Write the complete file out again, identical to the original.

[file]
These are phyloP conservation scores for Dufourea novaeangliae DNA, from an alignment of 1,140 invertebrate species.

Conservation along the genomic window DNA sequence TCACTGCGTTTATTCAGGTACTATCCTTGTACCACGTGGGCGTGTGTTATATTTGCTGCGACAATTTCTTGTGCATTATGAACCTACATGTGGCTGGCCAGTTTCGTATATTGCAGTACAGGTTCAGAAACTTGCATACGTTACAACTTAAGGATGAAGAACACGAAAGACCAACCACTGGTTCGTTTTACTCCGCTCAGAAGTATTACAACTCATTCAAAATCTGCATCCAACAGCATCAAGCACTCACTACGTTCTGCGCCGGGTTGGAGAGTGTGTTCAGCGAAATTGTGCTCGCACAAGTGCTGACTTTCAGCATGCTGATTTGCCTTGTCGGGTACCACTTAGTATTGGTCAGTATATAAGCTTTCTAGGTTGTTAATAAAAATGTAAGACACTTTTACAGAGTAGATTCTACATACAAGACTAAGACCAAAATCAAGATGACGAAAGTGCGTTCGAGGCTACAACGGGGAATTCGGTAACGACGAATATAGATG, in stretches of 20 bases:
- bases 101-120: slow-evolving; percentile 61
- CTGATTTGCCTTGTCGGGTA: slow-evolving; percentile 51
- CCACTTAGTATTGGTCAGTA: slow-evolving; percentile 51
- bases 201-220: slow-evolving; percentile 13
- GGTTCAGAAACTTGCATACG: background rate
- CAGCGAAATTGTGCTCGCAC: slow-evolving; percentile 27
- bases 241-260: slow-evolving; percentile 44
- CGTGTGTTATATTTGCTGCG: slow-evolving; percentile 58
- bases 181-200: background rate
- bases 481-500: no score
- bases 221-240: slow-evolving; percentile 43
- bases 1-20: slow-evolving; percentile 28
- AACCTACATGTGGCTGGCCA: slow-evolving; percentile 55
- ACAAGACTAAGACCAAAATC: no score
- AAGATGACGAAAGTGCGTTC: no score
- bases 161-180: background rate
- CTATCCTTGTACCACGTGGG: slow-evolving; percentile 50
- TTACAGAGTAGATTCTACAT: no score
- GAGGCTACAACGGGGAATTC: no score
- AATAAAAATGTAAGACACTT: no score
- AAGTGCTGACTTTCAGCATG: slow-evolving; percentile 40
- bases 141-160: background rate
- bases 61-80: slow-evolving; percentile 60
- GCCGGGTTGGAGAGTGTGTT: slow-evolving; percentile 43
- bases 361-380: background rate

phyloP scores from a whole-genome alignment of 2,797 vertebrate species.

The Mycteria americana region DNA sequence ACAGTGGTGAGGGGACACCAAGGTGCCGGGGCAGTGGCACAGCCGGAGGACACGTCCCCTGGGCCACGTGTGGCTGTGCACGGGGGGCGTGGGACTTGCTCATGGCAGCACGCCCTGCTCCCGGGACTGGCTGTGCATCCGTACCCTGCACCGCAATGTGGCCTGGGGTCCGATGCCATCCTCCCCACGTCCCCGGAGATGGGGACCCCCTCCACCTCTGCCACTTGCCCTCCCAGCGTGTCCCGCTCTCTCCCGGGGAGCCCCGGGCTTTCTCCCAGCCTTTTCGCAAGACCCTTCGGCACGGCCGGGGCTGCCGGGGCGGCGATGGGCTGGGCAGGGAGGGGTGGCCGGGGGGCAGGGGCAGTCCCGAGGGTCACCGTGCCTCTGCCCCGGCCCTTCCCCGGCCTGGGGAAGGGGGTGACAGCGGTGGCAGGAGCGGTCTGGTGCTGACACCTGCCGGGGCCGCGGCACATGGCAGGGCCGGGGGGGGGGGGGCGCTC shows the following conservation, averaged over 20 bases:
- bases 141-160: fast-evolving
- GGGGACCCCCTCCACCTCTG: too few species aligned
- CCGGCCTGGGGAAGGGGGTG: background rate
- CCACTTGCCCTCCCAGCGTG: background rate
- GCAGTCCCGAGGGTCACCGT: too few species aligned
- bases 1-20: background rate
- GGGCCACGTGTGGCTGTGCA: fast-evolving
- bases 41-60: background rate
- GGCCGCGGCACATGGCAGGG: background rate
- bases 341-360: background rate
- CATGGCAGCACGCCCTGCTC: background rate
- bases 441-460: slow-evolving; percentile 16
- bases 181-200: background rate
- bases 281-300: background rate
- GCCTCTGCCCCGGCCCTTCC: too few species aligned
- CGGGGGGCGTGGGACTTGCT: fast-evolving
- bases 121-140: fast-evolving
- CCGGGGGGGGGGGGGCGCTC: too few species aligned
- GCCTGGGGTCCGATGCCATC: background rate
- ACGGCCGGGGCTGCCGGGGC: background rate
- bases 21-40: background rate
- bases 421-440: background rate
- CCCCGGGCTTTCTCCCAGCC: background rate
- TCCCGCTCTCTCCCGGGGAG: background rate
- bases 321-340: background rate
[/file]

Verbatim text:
These are phyloP conservation scores for Dufourea novaeangliae DNA, from an alignment of 1,140 invertebrate species.

Conservation along the genomic window DNA sequence TCACTGCGTTTATTCAGGTACTATCCTTGTACCACGTGGGCGTGTGTTATATTTGCTGCGACAATTTCTTGTGCATTATGAACCTACATGTGGCTGGCCAGTTTCGTATATTGCAGTACAGGTTCAGAAACTTGCATACGTTACAACTTAAGGATGAAGAACACGAAAGACCAACCACTGGTTCGTTTTACTCCGCTCAGAAGTATTACAACTCATTCAAAATCTGCATCCAACAGCATCAAGCACTCACTACGTTCTGCGCCGGGTTGGAGAGTGTGTTCAGCGAAATTGTGCTCGCACAAGTGCTGACTTTCAGCATGCTGATTTGCCTTGTCGGGTACCACTTAGTATTGGTCAGTATATAAGCTTTCTAGGTTGTTAATAAAAATGTAAGACACTTTTACAGAGTAGATTCTACATACAAGACTAAGACCAAAATCAAGATGACGAAAGTGCGTTCGAGGCTACAACGGGGAATTCGGTAACGACGAATATAGATG, in stretches of 20 bases:
- bases 101-120: slow-evolving; percentile 61
- CTGATTTGCCTTGTCGGGTA: slow-evolving; percentile 51
- CCACTTAGTATTGGTCAGTA: slow-evolving; percentile 51
- bases 201-220: slow-evolving; percentile 13
- GGTTCAGAAACTTGCATACG: background rate
- CAGCGAAATTGTGCTCGCAC: slow-evolving; percentile 27
- bases 241-260: slow-evolving; percentile 44
- CGTGTGTTATATTTGCTGCG: slow-evolving; percentile 58
- bases 181-200: background rate
- bases 481-500: no score
- bases 221-240: slow-evolving; percentile 43
- bases 1-20: slow-evolving; percentile 28
- AACCTACATGTGGCTGGCCA: slow-evolving; percentile 55
- ACAAGACTAAGACCAAAATC: no score
- AAGATGACGAAAGTGCGTTC: no score
- bases 161-180: background rate
- CTATCCTTGTACCACGTGGG: slow-evolving; percentile 50
- TTACAGAGTAGATTCTACAT: no score
- GAGGCTACAACGGGGAATTC: no score
- AATAAAAATGTAAGACACTT: no score
- AAGTGCTGACTTTCAGCATG: slow-evolving; percentile 40
- bases 141-160: background rate
- bases 61-80: slow-evolving; percentile 60
- GCCGGGTTGGAGAGTGTGTT: slow-evolving; percentile 43
- bases 361-380: background rate

phyloP scores from a whole-genome alignment of 2,797 vertebrate species.

The Mycteria americana region DNA sequence ACAGTGGTGAGGGGACACCAAGGTGCCGGGGCAGTGGCACAGCCGGAGGACACGTCCCCTGGGCCACGTGTGGCTGTGCACGGGGGGCGTGGGACTTGCTCATGGCAGCACGCCCTGCTCCCGGGACTGGCTGTGCATCCGTACCCTGCACCGCAATGTGGCCTGGGGTCCGATGCCATCCTCCCCACGTCCCCGGAGATGGGGACCCCCTCCACCTCTGCCACTTGCCCTCCCAGCGTGTCCCGCTCTCTCCCGGGGAGCCCCGGGCTTTCTCCCAGCCTTTTCGCAAGACCCTTCGGCACGGCCGGGGCTGCCGGGGCGGCGATGGGCTGGGCAGGGAGGGGTGGCCGGGGGGCAGGGGCAGTCCCGAGGGTCACCGTGCCTCTGCCCCGGCCCTTCCCCGGCCTGGGGAAGGGGGTGACAGCGGTGGCAGGAGCGGTCTGGTGCTGACACCTGCCGGGGCCGCGGCACATGGCAGGGCCGGGGGGGGGGGGGCGCTC shows the following conservation, averaged over 20 bases:
- bases 141-160: fast-evolving
- GGGGACCCCCTCCACCTCTG: too few species aligned
- CCGGCCTGGGGAAGGGGGTG: background rate
- CCACTTGCCCTCCCAGCGTG: background rate
- GCAGTCCCGAGGGTCACCGT: too few species aligned
- bases 1-20: background rate
- GGGCCACGTGTGGCTGTGCA: fast-evolving
- bases 41-60: background rate
- GGCCGCGGCACATGGCAGGG: background rate
- bases 341-360: background rate
- CATGGCAGCACGCCCTGCTC: background rate
- bases 441-460: slow-evolving; percentile 16
- bases 181-200: background rate
- bases 281-300: background rate
- GCCTCTGCCCCGGCCCTTCC: too few species aligned
- CGGGGGGCGTGGGACTTGCT: fast-evolving
- bases 121-140: fast-evolving
- CCGGGGGGGGGGGGGCGCTC: too few species aligned
- GCCTGGGGTCCGATGCCATC: background rate
- ACGGCCGGGGCTGCCGGGGC: background rate
- bases 21-40: background rate
- bases 421-440: background rate
- CCCCGGGCTTTCTCCCAGCC: background rate
- TCCCGCTCTCTCCCGGGGAG: background rate
- bases 321-340: background rate